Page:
February 10th, 2020 David Finkel (Taxloopholes.com Advisor)
Another day at the office is about to come to an end. You may have answered hundreds of emails, put out a few “fires” and hopefully made some progress on your quarterly action plan. Tomorrow, you plan to do much of the same.
But I challenge you to take the day off. Throw caution to the wind, and go to a museum or have lunch with a friend. As a business coach for over 25 years, I can tell you that it can be worth it.
For many of you, the thought of an unplanned day off may result in an unsettling feeling in your gut. A thousand different scenarios probably run through your head, and most of them result in your business failing miserably in 24 hours or less. You may start to list all the reasons why you can’t take tomorrow off: You haven’t had time to prepare your assistant or your staff. You aren’t sure who’s been properly trained. The list goes on and on.
But here are six reasons why I advise throwing caution to the wind and playing hooky tomorrow.
Taking the day off can allow you to test your systems and culture and see how much your staff can accomplish when you’re not around. As a business owner, you may think that hiring strong team members is all you need to do to create a strong business foundation. You hire smart and competent people, train them well and then let them do their jobs. But for many of us, that isn’t always enough. You will inevitably have employee turnover within your business, and if you lose a key team member, your business can feel it for months and even years to come. That’s why I’ve always encouraged my coaching clients to build up the other areas of their companies, specifically their systems and culture. If you build a solid foundation in these areas in addition to hiring the right people, you’re much more likely to weather losing a key employee, or your own absence. You may not realize how often your employees turn to you for advice or guidance on a daily basis. When you’re away, you can get a true view of how the business runs on its own.
That feeling you just felt in your gut when I told you to take a day off is probably your inability to let go. Owner-reliant businesses often have owners who feel like they have to micromanage every little thing within their business. I know it can be hard, but try to let other team members own areas of responsibility within the business. One of the best ways to learn to let go and show your team that you trust them is regularly stepping away from the business.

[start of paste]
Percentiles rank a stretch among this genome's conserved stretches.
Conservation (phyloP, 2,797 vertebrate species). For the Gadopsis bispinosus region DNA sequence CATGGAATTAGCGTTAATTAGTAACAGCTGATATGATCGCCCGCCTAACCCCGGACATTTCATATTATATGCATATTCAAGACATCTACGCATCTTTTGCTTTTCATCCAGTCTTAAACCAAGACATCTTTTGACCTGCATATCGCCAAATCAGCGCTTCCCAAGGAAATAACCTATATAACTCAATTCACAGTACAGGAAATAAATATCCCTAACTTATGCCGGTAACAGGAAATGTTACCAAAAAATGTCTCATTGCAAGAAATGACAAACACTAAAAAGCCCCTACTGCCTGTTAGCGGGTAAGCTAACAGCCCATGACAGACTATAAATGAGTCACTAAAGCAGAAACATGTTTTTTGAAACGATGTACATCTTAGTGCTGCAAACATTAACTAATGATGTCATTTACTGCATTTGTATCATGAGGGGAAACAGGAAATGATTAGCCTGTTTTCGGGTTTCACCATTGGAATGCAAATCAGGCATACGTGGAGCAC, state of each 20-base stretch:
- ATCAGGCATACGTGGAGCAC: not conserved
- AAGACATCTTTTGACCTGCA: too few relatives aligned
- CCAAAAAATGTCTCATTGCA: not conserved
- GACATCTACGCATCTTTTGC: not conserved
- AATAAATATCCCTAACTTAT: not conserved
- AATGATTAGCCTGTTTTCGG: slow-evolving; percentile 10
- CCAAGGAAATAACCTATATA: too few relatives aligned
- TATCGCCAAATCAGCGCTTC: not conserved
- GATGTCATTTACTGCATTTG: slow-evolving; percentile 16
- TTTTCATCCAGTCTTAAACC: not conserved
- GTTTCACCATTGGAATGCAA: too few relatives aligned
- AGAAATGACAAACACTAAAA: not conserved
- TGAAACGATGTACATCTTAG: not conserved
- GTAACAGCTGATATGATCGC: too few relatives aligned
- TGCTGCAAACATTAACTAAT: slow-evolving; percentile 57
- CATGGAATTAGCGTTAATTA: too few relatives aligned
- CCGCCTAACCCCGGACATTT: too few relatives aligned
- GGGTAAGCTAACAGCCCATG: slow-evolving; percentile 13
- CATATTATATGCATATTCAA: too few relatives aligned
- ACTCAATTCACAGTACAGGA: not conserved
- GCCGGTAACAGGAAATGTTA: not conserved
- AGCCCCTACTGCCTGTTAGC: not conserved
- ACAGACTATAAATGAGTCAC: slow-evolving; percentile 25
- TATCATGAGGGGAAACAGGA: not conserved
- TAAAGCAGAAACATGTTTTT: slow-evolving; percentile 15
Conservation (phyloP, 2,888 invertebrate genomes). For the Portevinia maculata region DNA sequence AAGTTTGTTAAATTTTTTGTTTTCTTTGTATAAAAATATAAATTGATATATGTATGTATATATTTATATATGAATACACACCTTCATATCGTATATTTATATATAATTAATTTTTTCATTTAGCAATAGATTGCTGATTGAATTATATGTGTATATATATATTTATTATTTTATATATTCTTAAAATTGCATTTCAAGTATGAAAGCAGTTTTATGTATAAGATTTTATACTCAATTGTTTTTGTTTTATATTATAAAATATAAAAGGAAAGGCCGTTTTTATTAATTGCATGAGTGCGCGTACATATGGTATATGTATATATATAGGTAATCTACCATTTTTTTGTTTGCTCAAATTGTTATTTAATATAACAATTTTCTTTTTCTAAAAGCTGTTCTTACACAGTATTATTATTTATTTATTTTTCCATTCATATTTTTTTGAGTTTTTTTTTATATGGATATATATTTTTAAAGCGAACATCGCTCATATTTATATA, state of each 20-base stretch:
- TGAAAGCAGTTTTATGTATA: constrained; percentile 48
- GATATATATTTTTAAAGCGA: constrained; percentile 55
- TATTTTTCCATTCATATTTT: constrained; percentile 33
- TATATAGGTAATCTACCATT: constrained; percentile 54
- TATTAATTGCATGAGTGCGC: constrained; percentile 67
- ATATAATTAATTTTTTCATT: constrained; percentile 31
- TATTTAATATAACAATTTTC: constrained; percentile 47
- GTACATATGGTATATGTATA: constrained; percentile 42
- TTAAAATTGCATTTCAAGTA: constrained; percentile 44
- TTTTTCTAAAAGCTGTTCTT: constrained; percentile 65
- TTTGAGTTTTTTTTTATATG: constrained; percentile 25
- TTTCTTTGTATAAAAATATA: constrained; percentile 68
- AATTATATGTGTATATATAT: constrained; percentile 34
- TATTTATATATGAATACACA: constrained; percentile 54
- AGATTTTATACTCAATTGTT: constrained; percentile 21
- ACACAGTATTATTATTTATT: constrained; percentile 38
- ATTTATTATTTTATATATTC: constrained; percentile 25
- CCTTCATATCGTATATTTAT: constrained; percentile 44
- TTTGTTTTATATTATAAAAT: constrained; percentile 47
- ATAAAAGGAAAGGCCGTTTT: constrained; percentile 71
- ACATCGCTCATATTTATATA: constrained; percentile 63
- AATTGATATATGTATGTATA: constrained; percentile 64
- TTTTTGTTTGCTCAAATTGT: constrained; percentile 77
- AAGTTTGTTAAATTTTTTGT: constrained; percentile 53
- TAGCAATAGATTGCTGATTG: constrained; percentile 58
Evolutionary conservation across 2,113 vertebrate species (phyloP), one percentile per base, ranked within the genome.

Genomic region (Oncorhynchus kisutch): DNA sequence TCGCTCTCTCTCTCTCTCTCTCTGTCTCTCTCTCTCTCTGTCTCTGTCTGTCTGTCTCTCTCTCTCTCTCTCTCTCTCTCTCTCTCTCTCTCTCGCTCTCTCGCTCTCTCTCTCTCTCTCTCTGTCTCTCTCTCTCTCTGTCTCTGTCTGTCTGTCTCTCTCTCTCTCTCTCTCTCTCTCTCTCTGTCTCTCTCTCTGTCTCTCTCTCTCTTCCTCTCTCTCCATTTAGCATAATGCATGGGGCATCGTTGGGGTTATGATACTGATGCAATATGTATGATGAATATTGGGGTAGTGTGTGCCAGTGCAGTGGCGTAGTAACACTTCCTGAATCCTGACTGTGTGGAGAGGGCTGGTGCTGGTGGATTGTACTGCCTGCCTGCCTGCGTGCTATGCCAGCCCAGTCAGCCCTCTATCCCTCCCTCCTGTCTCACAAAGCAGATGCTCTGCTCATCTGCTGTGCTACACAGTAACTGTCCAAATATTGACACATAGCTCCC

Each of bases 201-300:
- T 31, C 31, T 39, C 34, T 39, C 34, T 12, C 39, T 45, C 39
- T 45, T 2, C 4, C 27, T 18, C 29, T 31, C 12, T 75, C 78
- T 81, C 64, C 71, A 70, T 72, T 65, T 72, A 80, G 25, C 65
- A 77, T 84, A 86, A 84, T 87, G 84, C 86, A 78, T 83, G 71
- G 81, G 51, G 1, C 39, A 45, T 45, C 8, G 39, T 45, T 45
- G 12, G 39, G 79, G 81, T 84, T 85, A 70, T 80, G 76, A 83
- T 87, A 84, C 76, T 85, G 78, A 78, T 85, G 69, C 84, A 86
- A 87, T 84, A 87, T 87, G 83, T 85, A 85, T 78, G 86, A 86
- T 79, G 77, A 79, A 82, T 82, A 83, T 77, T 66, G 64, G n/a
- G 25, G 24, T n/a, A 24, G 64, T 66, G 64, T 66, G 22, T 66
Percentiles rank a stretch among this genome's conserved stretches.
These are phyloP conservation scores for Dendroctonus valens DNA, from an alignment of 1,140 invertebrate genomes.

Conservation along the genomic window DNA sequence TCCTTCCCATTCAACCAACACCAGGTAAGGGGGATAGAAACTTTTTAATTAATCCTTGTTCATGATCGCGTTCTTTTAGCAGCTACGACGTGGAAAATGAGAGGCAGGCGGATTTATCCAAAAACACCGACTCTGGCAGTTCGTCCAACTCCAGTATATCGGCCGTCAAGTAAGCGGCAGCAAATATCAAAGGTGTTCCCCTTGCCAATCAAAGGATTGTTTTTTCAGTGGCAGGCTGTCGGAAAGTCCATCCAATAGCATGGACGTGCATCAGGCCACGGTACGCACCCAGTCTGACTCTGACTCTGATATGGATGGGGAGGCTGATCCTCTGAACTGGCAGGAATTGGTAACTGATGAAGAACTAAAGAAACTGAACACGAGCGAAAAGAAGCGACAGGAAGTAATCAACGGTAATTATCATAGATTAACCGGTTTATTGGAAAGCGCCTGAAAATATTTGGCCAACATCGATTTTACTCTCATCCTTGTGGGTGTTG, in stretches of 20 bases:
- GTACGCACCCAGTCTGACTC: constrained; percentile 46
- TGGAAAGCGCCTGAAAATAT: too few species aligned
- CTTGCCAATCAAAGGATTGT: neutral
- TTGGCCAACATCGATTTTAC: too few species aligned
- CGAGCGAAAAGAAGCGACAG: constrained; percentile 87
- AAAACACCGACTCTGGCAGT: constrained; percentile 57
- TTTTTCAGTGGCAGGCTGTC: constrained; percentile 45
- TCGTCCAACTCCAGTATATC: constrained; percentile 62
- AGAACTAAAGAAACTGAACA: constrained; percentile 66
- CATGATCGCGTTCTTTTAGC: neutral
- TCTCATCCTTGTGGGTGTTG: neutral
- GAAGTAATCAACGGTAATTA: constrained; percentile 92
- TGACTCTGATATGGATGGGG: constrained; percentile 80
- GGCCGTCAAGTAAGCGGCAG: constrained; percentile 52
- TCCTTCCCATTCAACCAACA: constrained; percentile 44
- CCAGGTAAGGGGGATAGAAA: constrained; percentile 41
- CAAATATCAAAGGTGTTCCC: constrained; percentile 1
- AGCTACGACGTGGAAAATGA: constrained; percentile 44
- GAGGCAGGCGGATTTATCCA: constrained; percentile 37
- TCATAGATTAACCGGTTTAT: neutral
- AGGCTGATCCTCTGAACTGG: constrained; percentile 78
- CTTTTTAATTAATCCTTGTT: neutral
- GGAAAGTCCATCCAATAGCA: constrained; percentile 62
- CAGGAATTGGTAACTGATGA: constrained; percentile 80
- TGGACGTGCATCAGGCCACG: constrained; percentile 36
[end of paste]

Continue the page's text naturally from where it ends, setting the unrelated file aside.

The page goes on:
Another reason to take the day off is to test your business’s strategic depth. The term “strategic depth” has military origins and usually denotes the distance between the front lines and the area’s main centers of gravity. I use it to refer to a company’s ability to run and thrive without the owner’s day-to-day help. It also has to do with training your employees and understanding what tasks within the business rely on you to be present. While you’re away, do your employees have the authority to make major decisions? Handle payroll? Launch a new product? The more they can do without you, the more strategic depth your business has.
As an entrepreneur, you may have the overwhelming desire to control every little thing within your business. You may believe that no one can handle payroll, hiring or sales and marketing without your input. But trying to keep tabs on every little thing within your business can wreak havoc on your mental health and really limit your ability to see the bigger picture. In addition to helping you learn to let go, taking the day off can give you the chance to breathe, reflect on where you’re going and plan for the future.
Does your team rely on you to put out the day-to-day fires and make all the decisions? Test their strengths and weaknesses by turning your cellphone off for the day and seeing who steps up and fills in when needed. If your business has enough strategic depth, you may be surprised by how much they can tackle in your absence. Taking the day off can give your staff a chance to test their own skills and give them the confidence needed to excel. Having team members who can complete assigned tasks is one thing, but having team members with the confidence to readily take on tasks without being asked is something different.
I’ve talked in great detail in the past about systems and controls and how they can transform your business. But there’s always room for improvement. When you take the day off, pay attention to what falls through the cracks in your absence. Perhaps your assistant wasn’t sure how to handle a certain email request or your operations team struggled with completing payroll. These are the areas where you may need to create more systems and controls.
I encourage each and every one of you to take tomorrow off. Turn off your cellphone, leave your laptop at the office and give your business a chance to shine without you.